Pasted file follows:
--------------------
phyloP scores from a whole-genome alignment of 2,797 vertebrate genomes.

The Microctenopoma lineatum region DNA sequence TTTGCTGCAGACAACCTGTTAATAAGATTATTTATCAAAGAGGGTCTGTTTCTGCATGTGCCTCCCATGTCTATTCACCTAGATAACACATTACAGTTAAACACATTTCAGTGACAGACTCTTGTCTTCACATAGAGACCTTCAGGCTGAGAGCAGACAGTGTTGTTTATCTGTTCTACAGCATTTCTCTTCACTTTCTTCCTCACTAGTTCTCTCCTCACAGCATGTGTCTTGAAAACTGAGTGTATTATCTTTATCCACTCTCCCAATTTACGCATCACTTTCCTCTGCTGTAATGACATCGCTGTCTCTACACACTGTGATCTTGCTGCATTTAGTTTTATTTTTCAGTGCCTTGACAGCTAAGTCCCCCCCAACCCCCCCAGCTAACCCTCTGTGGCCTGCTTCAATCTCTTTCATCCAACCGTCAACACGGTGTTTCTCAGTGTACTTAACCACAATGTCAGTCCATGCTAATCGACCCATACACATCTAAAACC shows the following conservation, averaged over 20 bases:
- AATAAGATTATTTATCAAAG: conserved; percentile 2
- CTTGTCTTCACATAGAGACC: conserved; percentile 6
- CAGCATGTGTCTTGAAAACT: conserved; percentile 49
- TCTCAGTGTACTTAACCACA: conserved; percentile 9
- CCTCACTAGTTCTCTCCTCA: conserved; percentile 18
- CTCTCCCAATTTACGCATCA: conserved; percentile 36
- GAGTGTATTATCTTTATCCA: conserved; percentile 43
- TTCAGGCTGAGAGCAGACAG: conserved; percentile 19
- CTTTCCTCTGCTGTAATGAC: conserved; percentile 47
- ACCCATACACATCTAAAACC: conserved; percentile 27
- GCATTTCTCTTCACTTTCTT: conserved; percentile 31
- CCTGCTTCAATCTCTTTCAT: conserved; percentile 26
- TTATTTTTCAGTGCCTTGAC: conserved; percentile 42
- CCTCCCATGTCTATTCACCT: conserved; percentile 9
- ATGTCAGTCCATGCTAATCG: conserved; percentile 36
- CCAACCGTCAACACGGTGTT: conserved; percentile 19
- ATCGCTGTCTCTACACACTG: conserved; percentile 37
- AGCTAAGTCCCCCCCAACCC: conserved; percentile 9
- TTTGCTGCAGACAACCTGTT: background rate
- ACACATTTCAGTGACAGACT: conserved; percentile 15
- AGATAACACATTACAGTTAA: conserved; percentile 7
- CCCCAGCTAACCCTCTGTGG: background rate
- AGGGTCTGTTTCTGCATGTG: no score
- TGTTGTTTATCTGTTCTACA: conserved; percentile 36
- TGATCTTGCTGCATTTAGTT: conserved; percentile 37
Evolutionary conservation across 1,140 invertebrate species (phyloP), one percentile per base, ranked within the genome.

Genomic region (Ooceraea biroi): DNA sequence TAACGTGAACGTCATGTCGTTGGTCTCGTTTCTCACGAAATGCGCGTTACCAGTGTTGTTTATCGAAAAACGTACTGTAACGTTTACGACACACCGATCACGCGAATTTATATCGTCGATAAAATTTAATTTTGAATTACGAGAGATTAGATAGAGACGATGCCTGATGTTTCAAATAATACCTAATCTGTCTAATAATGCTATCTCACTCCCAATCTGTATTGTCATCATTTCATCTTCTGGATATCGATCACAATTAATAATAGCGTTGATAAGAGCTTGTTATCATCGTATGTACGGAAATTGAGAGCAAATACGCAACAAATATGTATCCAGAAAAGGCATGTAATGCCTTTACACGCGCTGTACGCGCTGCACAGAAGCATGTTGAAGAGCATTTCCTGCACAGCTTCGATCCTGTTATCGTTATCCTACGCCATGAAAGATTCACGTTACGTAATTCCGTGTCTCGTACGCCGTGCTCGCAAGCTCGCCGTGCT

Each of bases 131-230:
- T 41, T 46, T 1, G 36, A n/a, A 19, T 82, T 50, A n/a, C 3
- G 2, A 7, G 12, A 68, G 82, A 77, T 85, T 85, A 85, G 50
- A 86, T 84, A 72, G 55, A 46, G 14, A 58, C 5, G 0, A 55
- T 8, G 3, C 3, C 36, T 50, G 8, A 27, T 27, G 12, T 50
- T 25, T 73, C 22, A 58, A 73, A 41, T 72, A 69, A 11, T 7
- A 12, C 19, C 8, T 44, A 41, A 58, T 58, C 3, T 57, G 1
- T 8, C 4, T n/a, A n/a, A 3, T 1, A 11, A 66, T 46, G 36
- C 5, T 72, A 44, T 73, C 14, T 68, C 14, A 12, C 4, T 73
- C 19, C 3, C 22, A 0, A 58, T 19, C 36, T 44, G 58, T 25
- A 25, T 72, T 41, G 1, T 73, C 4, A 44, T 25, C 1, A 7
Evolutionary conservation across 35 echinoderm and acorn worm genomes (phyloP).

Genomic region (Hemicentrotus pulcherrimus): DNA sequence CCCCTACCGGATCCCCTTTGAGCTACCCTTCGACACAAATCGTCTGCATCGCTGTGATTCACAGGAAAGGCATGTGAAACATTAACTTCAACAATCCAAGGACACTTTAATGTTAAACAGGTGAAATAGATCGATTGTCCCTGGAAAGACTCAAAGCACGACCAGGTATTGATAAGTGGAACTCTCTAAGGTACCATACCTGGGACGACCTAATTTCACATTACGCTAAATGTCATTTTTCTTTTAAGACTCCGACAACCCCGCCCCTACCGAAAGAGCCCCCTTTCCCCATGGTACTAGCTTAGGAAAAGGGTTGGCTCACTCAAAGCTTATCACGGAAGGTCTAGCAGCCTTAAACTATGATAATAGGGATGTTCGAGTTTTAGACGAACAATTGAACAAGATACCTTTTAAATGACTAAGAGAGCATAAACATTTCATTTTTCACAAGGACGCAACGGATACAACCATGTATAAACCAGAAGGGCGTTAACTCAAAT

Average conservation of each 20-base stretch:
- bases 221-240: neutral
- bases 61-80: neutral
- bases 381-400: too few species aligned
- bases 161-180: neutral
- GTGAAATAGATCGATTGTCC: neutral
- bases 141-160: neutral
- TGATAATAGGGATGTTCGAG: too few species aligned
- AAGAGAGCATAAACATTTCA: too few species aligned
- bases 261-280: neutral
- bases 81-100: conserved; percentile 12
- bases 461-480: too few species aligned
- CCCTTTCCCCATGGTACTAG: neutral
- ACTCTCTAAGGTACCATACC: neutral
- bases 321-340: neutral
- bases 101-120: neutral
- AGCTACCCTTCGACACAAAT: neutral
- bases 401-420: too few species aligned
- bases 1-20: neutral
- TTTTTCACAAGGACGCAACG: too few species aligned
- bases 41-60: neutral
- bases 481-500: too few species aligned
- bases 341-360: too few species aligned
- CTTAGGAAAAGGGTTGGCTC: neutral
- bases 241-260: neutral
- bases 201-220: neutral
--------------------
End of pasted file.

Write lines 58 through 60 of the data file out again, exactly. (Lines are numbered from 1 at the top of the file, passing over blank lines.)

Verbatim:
- bases 101-120: neutral
- AGCTACCCTTCGACACAAAT: neutral
- bases 401-420: too few species aligned